(May 25th, 2018)
In episode #61 of this podcast, the editorial covered some of the current happenings in Cuba, like the change of power and the informal economy. In this editorial we aim to take another look at Cuba, like some brief anarchist history, and what freedom of expression looks like there through the music and bits of culture.
First, let’s dig into some Cuban anarchist history. Back in the days of Emma Goldman, around the late 1880s and 90s, the famous Cuban writer and revolutionary José Martí moved to New York City for a while and wrote about the NYC anarchists. Martí was not a big fan, but still wrote some intriguing commentary like how the anarchists would gather in the streets every Sunday morning to shoot their guns, while everyone else was at church. Moving along some years, we have Frank Fernández who wrote the authoritative book “Cuban Anarchism: The History of a Movement” detailing anarchism on the island. Then in 1959, as everyone knows - things change with the Cuban Revolution lead by Fidel Castro and sidekick Ernesto “Che” Guevara, who was a Stalinist, executioner, and bureaucrat.
In “Saint Che: The Truth Behind the Legend of the Heroic Guerilla, Ernesto Che Guevara” by Larry Gambone they write that:
Saint “Che is implicated in the destruction of Cuban anarcho-syndicalism, (and Trotskyism as well). Cuba in the 1950’s was the scene of the last of the great Latin American syndicalist movements. Libertarians controlled many trade unions and were an important anti-Batista force. The anarchists had survived the Machado and Batista dictatorships but did not survive two years of Castroism. By 1962 the movement was down to 20 or 30 members, hundreds of others having fled into exile, imprisoned or executed. For anyone still harboring any illusions about Che’s alleged libertarianism, the following quote should put this to rest: “Individualism...must disappear in Cuba...[it] should be the proper utilization of the whole individual for the absolute benefit of the community.” Such an opinion on the individual was about as far removed from libertarianism as you could possibly get.”
2018 in Cuba looks a lot different than the 1960s in Cuba. Today, we have small steps being taken like the recent opening of an anarchist library and social space there, funded by libertarians and anarchists around the world. Overall though, the government continues to repress and punish dissent and public criticism on the island. The 2018 report by Human Rights Watch details some of the tactics employed by the government, including beatings, public shaming, travel restrictions, and termination of employment. The prisons are overcrowded and prisoners often work long days, including scores of political prisoners being held there. Those who criticize the government or engage in hunger strikes and other forms of protest often endure extended solitary confinement, beatings, restrictions on family visits, and have been denied medical care. In terms of work, Cuba continues to violate conventions established specifically regarding the freedom of association, collective bargaining, protection of wages, and prohibitions on forced labor. While the law technically allows the formation of independent unions, in practice Cuba only permits one confederation of state-controlled unions, the Workers’ Central Union of Cuba. One can only imagine what the future holds for this library and social space in Cuba, but is exciting to see.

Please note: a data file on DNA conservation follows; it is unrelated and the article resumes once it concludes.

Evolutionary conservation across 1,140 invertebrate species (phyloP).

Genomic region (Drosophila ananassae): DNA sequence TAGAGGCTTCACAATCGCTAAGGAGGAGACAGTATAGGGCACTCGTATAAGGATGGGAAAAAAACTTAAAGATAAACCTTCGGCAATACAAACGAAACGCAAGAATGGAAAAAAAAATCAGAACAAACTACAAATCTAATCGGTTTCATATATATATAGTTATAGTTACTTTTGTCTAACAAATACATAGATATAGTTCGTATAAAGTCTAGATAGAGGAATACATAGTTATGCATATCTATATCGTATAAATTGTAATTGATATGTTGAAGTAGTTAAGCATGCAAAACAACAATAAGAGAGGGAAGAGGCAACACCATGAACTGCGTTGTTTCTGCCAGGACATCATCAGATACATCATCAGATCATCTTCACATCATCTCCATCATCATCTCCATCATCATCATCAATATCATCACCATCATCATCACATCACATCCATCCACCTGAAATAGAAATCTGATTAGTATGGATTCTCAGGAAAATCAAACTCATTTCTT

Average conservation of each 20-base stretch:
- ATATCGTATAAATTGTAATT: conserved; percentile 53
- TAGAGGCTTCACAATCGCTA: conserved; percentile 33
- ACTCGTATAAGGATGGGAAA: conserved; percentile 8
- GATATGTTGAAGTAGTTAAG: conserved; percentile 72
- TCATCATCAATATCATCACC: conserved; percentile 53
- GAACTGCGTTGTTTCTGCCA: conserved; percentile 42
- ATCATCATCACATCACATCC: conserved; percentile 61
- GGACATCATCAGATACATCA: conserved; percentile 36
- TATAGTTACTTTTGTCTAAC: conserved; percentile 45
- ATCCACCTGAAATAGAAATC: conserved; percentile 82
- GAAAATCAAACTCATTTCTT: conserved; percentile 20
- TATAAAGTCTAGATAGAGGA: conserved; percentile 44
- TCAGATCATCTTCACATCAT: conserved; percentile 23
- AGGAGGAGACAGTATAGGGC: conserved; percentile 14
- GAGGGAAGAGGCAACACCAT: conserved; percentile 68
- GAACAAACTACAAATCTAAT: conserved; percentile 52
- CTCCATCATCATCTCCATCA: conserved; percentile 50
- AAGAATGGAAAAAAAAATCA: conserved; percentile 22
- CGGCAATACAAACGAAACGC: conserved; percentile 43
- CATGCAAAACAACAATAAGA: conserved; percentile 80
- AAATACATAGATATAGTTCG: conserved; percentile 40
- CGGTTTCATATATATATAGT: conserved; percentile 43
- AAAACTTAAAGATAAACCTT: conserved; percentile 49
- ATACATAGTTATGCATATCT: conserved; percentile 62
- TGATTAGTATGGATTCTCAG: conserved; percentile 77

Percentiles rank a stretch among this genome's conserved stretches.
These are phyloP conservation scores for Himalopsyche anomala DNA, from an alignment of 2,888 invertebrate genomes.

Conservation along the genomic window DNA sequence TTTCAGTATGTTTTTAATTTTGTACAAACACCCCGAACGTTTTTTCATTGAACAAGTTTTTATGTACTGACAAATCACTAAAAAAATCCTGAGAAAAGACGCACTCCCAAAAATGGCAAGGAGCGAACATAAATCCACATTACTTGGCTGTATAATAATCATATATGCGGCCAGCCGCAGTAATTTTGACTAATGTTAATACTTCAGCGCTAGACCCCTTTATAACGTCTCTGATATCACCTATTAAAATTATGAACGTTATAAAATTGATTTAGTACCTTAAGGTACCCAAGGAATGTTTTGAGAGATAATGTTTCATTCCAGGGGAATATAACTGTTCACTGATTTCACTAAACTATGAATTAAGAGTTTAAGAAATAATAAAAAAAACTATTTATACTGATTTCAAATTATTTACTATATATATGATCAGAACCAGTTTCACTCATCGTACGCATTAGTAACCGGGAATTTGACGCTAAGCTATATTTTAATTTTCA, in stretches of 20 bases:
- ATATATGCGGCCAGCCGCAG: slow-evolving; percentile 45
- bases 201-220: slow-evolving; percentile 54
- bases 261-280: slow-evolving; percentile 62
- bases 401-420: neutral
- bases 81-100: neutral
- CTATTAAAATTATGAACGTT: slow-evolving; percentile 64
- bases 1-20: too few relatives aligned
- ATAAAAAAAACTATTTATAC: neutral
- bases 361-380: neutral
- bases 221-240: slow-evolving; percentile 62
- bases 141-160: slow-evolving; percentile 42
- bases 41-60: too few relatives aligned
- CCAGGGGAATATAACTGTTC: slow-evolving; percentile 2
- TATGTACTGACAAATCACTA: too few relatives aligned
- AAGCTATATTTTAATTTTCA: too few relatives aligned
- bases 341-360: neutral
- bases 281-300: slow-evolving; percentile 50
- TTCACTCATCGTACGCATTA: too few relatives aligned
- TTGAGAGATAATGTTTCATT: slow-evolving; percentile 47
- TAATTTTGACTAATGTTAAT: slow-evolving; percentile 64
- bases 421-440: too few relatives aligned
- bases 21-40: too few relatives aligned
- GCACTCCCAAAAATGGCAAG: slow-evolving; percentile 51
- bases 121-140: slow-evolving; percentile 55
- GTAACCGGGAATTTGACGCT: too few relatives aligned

Of note, the music scenes of hip-hop and punk rock music in Cuba are intriguing to look at when considering freedom of expression. Many of the popular artists push the boundaries of what can be said without getting yourself in trouble, although there are examples it happening. Porno para Ricardo was one such punk rock group that made the headlines for causing a stir. The group gets it’s name for the Cuban law outlawing pornography on the island and one famous connoisseur named Richard, who kept getting in trouble for having porn. Cuban hip hop also has a strong following and artists who have tested the prohibitions on free speech, directly talking about the difficult situation of living there. Over the years, especially more recently it seems that many of these artists have left the island.
Among, what some may call the Cuban counter-culture, you have one such group termed “los freakies” by the police and others. Think of it as the youth, the skater kids, punk rock, hip hop and those interested in alternative ideas. Back when I was on the island, one could visit the streets of 23 & G, also known as the Park of the Rock ‘n Rollers on the weekend nights and mingle with the large gathering of “los freakies” sprawled out down the street and eventually meeting the ocean at the Malecon, or walk-way along the ocean. Perhaps coming to anarchism in Cuba is much more rank and file, but the counter-cultures also seems very strong and full of energy. Like all things, it’s complex and not so easy to simply put into categories, as mentioned earlier, conversations at the Universities can be limited, but then again at the same time I knew an anarchist professor from Russia who would give talks to the students there. Maybe it’s a bit of who you are and how you say it.
Cuba is in a unique situation right now, hopefully these past two editorials have shone a little bit of light on a place often mysterious to anarchists in North America. Much more waits to be said, until then – cya later asere.
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